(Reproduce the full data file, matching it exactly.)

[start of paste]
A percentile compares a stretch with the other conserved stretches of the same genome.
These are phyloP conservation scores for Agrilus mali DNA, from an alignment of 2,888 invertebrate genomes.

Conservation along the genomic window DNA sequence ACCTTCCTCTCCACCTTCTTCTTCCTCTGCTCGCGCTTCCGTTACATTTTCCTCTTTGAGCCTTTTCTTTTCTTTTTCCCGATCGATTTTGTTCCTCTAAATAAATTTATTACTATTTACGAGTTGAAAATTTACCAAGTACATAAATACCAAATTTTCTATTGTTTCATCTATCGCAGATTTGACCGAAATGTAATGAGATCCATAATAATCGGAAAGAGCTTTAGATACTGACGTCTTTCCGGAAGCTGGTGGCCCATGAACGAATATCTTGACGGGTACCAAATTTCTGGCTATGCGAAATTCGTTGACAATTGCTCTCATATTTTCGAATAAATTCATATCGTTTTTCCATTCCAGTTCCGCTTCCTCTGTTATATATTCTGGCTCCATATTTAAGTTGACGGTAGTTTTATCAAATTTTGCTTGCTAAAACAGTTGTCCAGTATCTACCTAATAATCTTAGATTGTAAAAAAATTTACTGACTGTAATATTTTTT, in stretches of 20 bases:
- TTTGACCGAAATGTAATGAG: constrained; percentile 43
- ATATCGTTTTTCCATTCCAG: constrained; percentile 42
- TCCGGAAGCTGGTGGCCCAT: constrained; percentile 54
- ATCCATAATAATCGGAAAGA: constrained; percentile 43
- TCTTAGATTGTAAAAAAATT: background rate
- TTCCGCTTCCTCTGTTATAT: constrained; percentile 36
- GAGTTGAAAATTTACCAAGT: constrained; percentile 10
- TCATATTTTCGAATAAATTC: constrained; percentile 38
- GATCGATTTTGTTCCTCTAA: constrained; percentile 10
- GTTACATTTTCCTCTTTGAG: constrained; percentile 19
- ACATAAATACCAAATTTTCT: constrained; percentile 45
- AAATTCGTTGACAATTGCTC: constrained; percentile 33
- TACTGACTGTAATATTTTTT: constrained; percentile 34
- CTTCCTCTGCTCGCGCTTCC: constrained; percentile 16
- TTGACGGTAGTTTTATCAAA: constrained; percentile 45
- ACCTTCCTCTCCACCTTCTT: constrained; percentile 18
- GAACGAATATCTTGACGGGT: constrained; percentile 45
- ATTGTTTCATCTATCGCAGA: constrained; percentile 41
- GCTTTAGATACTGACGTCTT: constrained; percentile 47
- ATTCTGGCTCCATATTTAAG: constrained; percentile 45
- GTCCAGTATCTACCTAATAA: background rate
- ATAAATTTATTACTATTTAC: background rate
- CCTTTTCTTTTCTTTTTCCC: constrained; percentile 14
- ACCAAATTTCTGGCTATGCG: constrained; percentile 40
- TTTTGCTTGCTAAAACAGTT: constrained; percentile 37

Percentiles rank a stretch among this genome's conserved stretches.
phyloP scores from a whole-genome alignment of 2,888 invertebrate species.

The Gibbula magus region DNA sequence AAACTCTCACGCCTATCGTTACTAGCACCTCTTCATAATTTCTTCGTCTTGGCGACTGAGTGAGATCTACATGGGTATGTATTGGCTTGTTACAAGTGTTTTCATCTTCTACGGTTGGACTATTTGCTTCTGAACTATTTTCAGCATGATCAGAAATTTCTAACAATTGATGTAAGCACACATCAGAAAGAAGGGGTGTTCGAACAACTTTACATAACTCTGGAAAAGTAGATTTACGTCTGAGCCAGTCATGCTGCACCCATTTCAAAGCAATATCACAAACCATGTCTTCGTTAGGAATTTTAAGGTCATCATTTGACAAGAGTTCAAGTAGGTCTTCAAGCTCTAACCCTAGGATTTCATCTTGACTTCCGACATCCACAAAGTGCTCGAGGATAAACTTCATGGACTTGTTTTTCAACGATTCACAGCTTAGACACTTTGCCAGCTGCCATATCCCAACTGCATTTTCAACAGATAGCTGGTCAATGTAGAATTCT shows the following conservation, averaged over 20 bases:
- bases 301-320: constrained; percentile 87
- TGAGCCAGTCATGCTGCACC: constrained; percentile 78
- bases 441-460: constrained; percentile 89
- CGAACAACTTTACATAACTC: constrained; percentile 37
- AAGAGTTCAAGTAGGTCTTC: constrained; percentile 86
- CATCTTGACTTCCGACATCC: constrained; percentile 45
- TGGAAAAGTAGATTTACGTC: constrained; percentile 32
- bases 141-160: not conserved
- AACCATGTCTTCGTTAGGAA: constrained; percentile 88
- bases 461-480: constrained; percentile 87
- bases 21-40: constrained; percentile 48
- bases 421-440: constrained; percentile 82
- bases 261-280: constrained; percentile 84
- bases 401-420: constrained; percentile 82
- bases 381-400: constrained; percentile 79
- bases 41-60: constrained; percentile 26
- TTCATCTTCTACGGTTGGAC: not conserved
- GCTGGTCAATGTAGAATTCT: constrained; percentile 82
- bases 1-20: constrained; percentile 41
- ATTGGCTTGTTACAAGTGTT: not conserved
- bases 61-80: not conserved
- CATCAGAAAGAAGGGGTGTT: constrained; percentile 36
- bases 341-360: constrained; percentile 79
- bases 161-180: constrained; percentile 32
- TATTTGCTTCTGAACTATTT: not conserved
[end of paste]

A percentile compares a stretch with the other conserved stretches of the same genome.
These are phyloP conservation scores for Agrilus mali DNA, from an alignment of 2,888 invertebrate genomes.

Conservation along the genomic window DNA sequence ACCTTCCTCTCCACCTTCTTCTTCCTCTGCTCGCGCTTCCGTTACATTTTCCTCTTTGAGCCTTTTCTTTTCTTTTTCCCGATCGATTTTGTTCCTCTAAATAAATTTATTACTATTTACGAGTTGAAAATTTACCAAGTACATAAATACCAAATTTTCTATTGTTTCATCTATCGCAGATTTGACCGAAATGTAATGAGATCCATAATAATCGGAAAGAGCTTTAGATACTGACGTCTTTCCGGAAGCTGGTGGCCCATGAACGAATATCTTGACGGGTACCAAATTTCTGGCTATGCGAAATTCGTTGACAATTGCTCTCATATTTTCGAATAAATTCATATCGTTTTTCCATTCCAGTTCCGCTTCCTCTGTTATATATTCTGGCTCCATATTTAAGTTGACGGTAGTTTTATCAAATTTTGCTTGCTAAAACAGTTGTCCAGTATCTACCTAATAATCTTAGATTGTAAAAAAATTTACTGACTGTAATATTTTTT, in stretches of 20 bases:
- TTTGACCGAAATGTAATGAG: constrained; percentile 43
- ATATCGTTTTTCCATTCCAG: constrained; percentile 42
- TCCGGAAGCTGGTGGCCCAT: constrained; percentile 54
- ATCCATAATAATCGGAAAGA: constrained; percentile 43
- TCTTAGATTGTAAAAAAATT: background rate
- TTCCGCTTCCTCTGTTATAT: constrained; percentile 36
- GAGTTGAAAATTTACCAAGT: constrained; percentile 10
- TCATATTTTCGAATAAATTC: constrained; percentile 38
- GATCGATTTTGTTCCTCTAA: constrained; percentile 10
- GTTACATTTTCCTCTTTGAG: constrained; percentile 19
- ACATAAATACCAAATTTTCT: constrained; percentile 45
- AAATTCGTTGACAATTGCTC: constrained; percentile 33
- TACTGACTGTAATATTTTTT: constrained; percentile 34
- CTTCCTCTGCTCGCGCTTCC: constrained; percentile 16
- TTGACGGTAGTTTTATCAAA: constrained; percentile 45
- ACCTTCCTCTCCACCTTCTT: constrained; percentile 18
- GAACGAATATCTTGACGGGT: constrained; percentile 45
- ATTGTTTCATCTATCGCAGA: constrained; percentile 41
- GCTTTAGATACTGACGTCTT: constrained; percentile 47
- ATTCTGGCTCCATATTTAAG: constrained; percentile 45
- GTCCAGTATCTACCTAATAA: background rate
- ATAAATTTATTACTATTTAC: background rate
- CCTTTTCTTTTCTTTTTCCC: constrained; percentile 14
- ACCAAATTTCTGGCTATGCG: constrained; percentile 40
- TTTTGCTTGCTAAAACAGTT: constrained; percentile 37

Percentiles rank a stretch among this genome's conserved stretches.
phyloP scores from a whole-genome alignment of 2,888 invertebrate species.

The Gibbula magus region DNA sequence AAACTCTCACGCCTATCGTTACTAGCACCTCTTCATAATTTCTTCGTCTTGGCGACTGAGTGAGATCTACATGGGTATGTATTGGCTTGTTACAAGTGTTTTCATCTTCTACGGTTGGACTATTTGCTTCTGAACTATTTTCAGCATGATCAGAAATTTCTAACAATTGATGTAAGCACACATCAGAAAGAAGGGGTGTTCGAACAACTTTACATAACTCTGGAAAAGTAGATTTACGTCTGAGCCAGTCATGCTGCACCCATTTCAAAGCAATATCACAAACCATGTCTTCGTTAGGAATTTTAAGGTCATCATTTGACAAGAGTTCAAGTAGGTCTTCAAGCTCTAACCCTAGGATTTCATCTTGACTTCCGACATCCACAAAGTGCTCGAGGATAAACTTCATGGACTTGTTTTTCAACGATTCACAGCTTAGACACTTTGCCAGCTGCCATATCCCAACTGCATTTTCAACAGATAGCTGGTCAATGTAGAATTCT shows the following conservation, averaged over 20 bases:
- bases 301-320: constrained; percentile 87
- TGAGCCAGTCATGCTGCACC: constrained; percentile 78
- bases 441-460: constrained; percentile 89
- CGAACAACTTTACATAACTC: constrained; percentile 37
- AAGAGTTCAAGTAGGTCTTC: constrained; percentile 86
- CATCTTGACTTCCGACATCC: constrained; percentile 45
- TGGAAAAGTAGATTTACGTC: constrained; percentile 32
- bases 141-160: not conserved
- AACCATGTCTTCGTTAGGAA: constrained; percentile 88
- bases 461-480: constrained; percentile 87
- bases 21-40: constrained; percentile 48
- bases 421-440: constrained; percentile 82
- bases 261-280: constrained; percentile 84
- bases 401-420: constrained; percentile 82
- bases 381-400: constrained; percentile 79
- bases 41-60: constrained; percentile 26
- TTCATCTTCTACGGTTGGAC: not conserved
- GCTGGTCAATGTAGAATTCT: constrained; percentile 82
- bases 1-20: constrained; percentile 41
- ATTGGCTTGTTACAAGTGTT: not conserved
- bases 61-80: not conserved
- CATCAGAAAGAAGGGGTGTT: constrained; percentile 36
- bases 341-360: constrained; percentile 79
- bases 161-180: constrained; percentile 32
- TATTTGCTTCTGAACTATTT: not conserved